A Collection of Army Gallantry Awards to the Royal Navy, the Royal Marines, and the Royal Air Force

Date of Auction: 4th March 2020

Sold for £5,500

Estimate: £2,600 - £3,000

A Second War 1943 ‘North Africa’ M.M. group of six awarded to Aircraftman 1st Class R. Quigley, 2744 Squadron, Royal Air Force Regiment, who was awarded the Military Medal for dismounting a Bren light machine-gun from his knocked out armoured car and engaging an enemy attack until his ammunition was expended; he subsequently evaded capture in no-man’s land supporting a wounded comrade for 24 hours

Military Medal, G.VI.R. (1513587 A.C.M. 1 Cl. R. Quigley. R.A.F.) on original mounting pin; 1939-45 Star; Africa Star, 1 clasp, North Africa 1942-43; Italy Star; Defence and War Medals 1939-45, in named card box of issue, addressed to ‘R. Quigley, Esq., 2, Thornfield Rd, Kingsway, Manchester, 19.’, edge bruise to MM, otherwise nearly extremely fine and a rare combination of awards (6) £2,600-£3,000


M.M. London Gazette 17 September 1943:
‘In recognition of distinguished service rendered in the Mediterranean Air Command during the period 1 February to 12 May 1943.’

The original Recommendation states: ‘This airman has been employed as a gunner. On 28 April 1943, during an attack on our positions at Medjz-el-Bab, he came under heavy mortar and machine gun fire. With another member of his gun crew, he dismounted his gun and, taking up a forward position, continued to engage the enemy. Having expended his ammunition and his comrade being wounded, he then evaded the enemy successfully for 24 hours, although they were now between him and our lines. Eventually he succeeded in gaining friendly ground, and having handed over his wounded companion to a first aid post, he reported to his Unit. The airman has displayed constant devotion to duty and accomplished good work during the advance on Bizerta.’

Kingsley Oliver's book, The R.A.F. Regiment at War, 1942-46, provides some further background on Quigley's award:
‘In April 2744 Field Squadron, with 4091 AA Flight under command was attached to 24th Guards Brigade and took over a sector of 5,000 yards on the hills south of, and overlooking, the road Medjez el Bab-Oued Zarga from 5th Northants on the left of 1st Irish Guards. The armoured car flight was attached to the 1st Divisional Reconnaissance Regiment and carried out a number of patrols, during which one of the flight's armoured cars received a direct hit from an enemy anti-tank gun. One crew member was wounded, but was extricated from the wrecked vehicle by another crewman, Aircraftman 1st Class Robert Quigley, who dismounted a Bren light machine gun from the disabled vehicle and engaged the enemy until all his ammunition had been expended. He then helped his wounded comrade into the cover of broken ground and both evaded the enemy who were searching for them. 24 hours later Quigley reached the British lines with the wounded airman and returned to his unit.’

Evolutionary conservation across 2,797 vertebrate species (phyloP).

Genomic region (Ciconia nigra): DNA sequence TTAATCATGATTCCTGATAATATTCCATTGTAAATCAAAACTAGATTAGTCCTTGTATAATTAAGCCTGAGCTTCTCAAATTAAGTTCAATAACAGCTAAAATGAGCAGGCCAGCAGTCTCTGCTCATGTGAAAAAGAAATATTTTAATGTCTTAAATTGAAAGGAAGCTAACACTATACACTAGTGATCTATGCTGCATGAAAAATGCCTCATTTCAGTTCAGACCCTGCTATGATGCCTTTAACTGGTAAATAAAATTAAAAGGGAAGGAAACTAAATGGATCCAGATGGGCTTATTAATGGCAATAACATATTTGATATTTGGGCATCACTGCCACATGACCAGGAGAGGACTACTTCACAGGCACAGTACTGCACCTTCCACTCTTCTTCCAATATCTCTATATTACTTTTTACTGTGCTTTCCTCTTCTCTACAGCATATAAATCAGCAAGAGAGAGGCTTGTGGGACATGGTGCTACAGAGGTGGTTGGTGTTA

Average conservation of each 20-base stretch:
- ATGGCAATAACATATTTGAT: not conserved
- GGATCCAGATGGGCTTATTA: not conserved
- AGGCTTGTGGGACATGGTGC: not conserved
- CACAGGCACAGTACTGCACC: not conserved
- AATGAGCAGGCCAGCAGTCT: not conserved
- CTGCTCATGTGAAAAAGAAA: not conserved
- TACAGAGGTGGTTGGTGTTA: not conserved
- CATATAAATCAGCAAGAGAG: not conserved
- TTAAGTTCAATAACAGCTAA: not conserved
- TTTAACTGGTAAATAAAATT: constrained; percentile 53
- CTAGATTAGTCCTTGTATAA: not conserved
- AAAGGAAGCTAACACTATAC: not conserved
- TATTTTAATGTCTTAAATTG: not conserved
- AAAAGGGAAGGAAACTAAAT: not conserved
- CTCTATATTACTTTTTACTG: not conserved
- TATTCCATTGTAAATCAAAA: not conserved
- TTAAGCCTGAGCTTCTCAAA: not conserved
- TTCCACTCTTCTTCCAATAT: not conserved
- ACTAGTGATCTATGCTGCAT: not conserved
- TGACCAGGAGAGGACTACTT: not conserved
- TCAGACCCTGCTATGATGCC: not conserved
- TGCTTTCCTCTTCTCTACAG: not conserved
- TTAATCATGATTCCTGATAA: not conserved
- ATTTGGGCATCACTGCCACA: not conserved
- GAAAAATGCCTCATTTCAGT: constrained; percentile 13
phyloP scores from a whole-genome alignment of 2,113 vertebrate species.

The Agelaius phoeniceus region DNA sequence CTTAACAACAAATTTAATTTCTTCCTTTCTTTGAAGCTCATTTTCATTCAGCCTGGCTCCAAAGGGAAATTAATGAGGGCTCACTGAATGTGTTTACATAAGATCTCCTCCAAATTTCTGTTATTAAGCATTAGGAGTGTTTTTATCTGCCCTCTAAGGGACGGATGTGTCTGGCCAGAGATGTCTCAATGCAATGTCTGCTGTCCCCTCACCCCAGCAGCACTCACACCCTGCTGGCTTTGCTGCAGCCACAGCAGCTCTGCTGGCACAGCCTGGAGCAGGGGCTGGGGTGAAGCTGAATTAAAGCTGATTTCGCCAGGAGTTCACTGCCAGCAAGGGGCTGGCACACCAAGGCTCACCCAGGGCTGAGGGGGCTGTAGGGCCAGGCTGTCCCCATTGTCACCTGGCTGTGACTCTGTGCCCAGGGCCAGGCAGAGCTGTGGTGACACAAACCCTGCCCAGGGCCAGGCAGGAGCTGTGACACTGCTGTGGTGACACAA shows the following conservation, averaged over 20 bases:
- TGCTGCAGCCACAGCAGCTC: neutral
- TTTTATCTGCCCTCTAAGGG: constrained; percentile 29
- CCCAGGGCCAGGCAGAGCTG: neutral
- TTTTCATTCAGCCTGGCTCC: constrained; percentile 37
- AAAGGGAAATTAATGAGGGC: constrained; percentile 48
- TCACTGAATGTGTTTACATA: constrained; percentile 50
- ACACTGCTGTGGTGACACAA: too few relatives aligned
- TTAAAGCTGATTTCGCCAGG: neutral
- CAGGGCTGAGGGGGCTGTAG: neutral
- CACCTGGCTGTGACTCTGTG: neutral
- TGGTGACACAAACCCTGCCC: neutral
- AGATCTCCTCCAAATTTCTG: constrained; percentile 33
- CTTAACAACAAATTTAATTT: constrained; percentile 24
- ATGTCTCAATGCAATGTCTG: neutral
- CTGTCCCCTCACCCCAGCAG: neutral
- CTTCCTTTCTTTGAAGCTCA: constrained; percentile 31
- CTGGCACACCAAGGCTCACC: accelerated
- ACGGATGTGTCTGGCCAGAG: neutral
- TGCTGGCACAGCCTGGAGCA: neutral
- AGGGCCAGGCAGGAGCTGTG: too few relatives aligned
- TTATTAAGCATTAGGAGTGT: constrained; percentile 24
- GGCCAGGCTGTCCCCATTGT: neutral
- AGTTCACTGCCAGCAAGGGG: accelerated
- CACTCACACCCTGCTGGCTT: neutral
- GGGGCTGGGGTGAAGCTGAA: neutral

The R.A.F. Regiment was founded by Royal Warrant in February 1942 as a specialist airfield defence corps whose role was to seize, secure and defend airfields although in practice they were frequently used in conventional infantry and armoured reconnaissance roles. The origin of the R.A.F. Regiment went back to the R.A.F. Armoured Cars which operated in Iraq and the Middle East in the 1920's and 1930's. The regiment was comprised of Field Squadron's operating in parachute, infantry and armoured car roles and Anti-Aircraft Squadron's equipped with 20mm Hispano cannon and 40mm Bofors guns. Each Field Squadron was divided into a Headquarters Flight, three Rifle Flights, an Air-Defence Flight, and an Armoured Car Flight.

Note: Approximately 119 Military Medals awarded to the RAF during the Second World War, of which 14 were to the R.A.F. Regiment.